An artistic rendering of Isar Aerospace's two-stage Spectrum launch vehicle. Credit: Isar Aerospace

JOHANNESBURG — German space agency DLR began accepting applications this week for institutional payloads to fly aboard a pair of Isar Aerospace Spectrum launches free of charge.

Munich-based launch startup Isar Aerospace beat out Rocket Factory Augsburg and HyImpulse Technologies in May to win a DLR microlauncher competition. As a stipulation to receiving the 11-million-euro ($13 million) prize, Isar Aerospace is required to launch institutional payloads aboard two demonstration missions of its Spectrum rocket slated for 2022 and 2023.

As of Aug. 31, DLR had begun accepting applications from European institutional customers interested in securing a place aboard the two Spectrum missions. 

Applicants must be national governments, agencies, public institutions, universities, or public research centers from European Union or European Space Agency member states. Other requirements include a maximum payload weight of 150 kilograms and a target orbit achievable from Norway’s Andøya Spaceport.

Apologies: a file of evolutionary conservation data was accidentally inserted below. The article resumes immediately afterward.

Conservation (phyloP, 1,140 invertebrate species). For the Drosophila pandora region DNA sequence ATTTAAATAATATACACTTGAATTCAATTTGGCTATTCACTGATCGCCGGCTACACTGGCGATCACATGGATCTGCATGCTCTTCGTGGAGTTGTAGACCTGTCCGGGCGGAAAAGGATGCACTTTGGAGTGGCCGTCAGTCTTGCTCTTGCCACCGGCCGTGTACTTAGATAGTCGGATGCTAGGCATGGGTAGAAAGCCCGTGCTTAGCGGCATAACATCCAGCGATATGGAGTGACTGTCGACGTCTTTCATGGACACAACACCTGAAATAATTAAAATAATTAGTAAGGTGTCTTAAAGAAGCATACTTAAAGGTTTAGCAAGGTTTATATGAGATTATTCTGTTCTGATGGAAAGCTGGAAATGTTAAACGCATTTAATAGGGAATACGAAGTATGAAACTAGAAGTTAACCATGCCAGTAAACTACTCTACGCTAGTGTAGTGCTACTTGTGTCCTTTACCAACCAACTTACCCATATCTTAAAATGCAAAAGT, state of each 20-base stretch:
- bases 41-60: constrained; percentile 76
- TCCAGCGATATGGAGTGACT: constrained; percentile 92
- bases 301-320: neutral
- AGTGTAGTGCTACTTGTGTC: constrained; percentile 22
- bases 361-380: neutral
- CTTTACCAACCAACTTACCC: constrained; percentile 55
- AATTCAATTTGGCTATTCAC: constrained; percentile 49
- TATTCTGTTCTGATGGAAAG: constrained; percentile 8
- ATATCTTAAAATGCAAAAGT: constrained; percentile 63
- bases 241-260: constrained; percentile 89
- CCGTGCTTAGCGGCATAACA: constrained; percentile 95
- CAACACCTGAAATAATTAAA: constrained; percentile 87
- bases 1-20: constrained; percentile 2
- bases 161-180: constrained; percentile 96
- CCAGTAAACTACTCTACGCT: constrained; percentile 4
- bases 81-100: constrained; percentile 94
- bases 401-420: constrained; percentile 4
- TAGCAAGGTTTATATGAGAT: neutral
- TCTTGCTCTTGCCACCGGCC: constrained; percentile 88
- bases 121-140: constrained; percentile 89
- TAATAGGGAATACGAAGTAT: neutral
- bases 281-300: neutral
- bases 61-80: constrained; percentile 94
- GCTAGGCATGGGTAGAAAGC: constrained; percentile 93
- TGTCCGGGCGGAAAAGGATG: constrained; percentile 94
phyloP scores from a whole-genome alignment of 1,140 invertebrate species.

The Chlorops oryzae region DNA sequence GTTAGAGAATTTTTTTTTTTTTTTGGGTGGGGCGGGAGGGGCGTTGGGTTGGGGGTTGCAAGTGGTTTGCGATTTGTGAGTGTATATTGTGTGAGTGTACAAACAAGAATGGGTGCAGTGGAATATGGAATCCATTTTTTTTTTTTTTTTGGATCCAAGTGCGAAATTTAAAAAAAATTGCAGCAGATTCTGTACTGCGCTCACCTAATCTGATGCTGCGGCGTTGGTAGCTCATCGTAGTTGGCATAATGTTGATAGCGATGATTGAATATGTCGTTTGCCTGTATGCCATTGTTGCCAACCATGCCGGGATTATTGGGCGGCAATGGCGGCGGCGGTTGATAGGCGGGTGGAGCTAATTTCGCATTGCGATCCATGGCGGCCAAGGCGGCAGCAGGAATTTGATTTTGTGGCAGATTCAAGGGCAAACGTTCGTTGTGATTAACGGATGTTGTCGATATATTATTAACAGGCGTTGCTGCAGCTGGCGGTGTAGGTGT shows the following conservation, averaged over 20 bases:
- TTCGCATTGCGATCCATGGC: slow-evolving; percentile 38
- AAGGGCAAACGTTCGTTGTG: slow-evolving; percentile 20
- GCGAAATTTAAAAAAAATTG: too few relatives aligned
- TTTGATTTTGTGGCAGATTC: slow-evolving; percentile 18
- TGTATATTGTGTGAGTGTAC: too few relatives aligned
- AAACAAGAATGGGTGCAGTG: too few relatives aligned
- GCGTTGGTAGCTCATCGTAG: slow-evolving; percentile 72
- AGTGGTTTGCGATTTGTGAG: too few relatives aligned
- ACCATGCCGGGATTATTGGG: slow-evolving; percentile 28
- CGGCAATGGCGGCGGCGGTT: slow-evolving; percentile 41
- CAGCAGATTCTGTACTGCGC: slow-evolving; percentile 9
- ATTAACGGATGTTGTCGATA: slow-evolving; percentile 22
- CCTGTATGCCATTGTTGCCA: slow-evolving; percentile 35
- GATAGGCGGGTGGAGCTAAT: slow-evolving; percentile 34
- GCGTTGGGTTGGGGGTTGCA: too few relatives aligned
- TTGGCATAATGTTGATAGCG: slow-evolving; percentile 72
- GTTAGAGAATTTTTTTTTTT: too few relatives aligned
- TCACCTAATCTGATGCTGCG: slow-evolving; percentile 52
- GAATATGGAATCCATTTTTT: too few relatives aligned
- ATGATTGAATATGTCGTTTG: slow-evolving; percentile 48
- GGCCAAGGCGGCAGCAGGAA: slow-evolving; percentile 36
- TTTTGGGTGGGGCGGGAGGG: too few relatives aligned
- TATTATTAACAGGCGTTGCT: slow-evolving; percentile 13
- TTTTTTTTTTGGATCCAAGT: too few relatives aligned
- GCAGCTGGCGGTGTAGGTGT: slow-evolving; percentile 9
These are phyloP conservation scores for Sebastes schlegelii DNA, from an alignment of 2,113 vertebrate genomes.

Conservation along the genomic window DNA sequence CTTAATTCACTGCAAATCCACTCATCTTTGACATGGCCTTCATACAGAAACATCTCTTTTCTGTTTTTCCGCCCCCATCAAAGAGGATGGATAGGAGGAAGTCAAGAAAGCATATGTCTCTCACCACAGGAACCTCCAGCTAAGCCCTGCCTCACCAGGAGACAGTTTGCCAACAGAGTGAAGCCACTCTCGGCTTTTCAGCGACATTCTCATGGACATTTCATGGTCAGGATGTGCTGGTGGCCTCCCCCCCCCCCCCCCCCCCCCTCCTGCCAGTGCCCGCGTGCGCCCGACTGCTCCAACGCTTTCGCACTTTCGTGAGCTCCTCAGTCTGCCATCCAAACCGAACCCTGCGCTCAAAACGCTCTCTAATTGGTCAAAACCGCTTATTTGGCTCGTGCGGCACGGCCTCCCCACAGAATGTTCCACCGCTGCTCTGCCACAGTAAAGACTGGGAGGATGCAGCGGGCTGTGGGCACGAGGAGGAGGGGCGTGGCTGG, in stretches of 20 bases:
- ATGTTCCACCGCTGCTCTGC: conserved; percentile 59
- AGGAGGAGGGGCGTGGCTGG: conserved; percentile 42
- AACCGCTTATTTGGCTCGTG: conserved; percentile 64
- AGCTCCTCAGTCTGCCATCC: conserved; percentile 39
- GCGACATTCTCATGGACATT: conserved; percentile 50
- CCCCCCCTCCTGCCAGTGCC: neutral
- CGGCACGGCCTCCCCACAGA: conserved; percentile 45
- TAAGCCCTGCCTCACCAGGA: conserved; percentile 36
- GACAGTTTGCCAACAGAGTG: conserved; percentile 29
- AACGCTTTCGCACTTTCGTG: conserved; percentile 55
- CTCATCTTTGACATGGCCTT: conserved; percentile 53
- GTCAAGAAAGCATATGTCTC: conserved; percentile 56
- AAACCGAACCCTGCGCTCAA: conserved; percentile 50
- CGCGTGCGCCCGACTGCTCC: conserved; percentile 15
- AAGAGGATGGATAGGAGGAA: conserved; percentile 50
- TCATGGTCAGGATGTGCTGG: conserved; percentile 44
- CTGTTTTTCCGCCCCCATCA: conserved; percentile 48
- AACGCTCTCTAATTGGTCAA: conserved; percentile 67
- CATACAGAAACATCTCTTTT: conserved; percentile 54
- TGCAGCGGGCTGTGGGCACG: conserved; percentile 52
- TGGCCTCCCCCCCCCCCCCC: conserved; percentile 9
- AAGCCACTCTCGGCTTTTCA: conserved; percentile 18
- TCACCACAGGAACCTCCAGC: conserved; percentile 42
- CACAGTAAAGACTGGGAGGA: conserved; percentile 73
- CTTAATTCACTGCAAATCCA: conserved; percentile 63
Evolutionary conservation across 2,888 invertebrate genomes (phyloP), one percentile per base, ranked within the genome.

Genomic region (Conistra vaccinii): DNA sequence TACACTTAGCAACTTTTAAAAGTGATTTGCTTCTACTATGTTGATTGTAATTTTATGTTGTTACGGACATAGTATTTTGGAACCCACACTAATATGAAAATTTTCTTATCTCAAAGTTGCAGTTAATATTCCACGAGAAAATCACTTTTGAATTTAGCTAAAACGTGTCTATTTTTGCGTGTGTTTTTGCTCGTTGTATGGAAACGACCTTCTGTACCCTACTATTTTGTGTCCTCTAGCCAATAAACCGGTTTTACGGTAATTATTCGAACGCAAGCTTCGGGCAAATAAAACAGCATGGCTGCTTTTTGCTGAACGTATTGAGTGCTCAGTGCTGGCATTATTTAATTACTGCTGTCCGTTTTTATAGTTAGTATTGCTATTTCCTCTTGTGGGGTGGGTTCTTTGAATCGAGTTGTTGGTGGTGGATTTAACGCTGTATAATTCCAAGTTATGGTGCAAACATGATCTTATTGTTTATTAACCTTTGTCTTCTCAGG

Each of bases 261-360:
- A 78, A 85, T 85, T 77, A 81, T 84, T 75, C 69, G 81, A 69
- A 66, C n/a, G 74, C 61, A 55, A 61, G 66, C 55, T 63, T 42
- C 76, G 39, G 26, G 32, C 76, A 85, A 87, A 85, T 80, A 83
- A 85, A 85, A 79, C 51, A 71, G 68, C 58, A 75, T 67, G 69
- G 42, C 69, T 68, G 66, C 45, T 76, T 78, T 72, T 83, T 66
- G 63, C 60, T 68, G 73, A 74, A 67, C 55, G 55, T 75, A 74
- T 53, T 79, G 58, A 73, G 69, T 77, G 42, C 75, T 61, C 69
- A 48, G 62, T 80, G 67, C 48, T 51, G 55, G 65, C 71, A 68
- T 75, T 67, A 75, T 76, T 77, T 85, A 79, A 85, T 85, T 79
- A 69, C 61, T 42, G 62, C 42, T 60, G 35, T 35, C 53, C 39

There is no predefined limit to the number of payloads DLR could select. The only stipulation is that the combined weight of the payloads cannot exceed 150 kilograms.

All standard launch services supplied by Isar Aerospace will be free of charge for the selected payloads. However, institutions will be liable for the cost of payload adaptors or dispensers and any non-standard launch requirements.

The deadline for applications is Oct. 31. The selection of payloads will be made by DLR in consultation with ESA. Although Isar Aerospace will not play a part in the selection of the payloads to be launched aboard its demonstration missions, it will assess the technical compatibility of each applicant.

Spectrum’s road to the launchpad 

The DLR-selected institutional payloads will be carried to orbit aboard Isar Aerospace Spectrum rockets, a two-stage launch vehicle powered by nine first-stage engines and designed to deliver up to 1,000 kilograms to low Earth orbit.

Isar Aerospace is currently entering a critical period in preparation for Spectrum’s debut. Over the coming months, the launch startup will be conducting “structural testing, engine testing, and fairing testing,” Isar Aerospace chief commercial officer Stella Guillen told SpaceNews

The debut of Spectrum is currently slated for the second half of 2022. However, this is dependent on whether the launch pad being built in Norway by the Andøya Space research institute will be fully operational in time.

Andrew Parsonson is based in Valetta, Malta, and has been covering the space industry since 2017.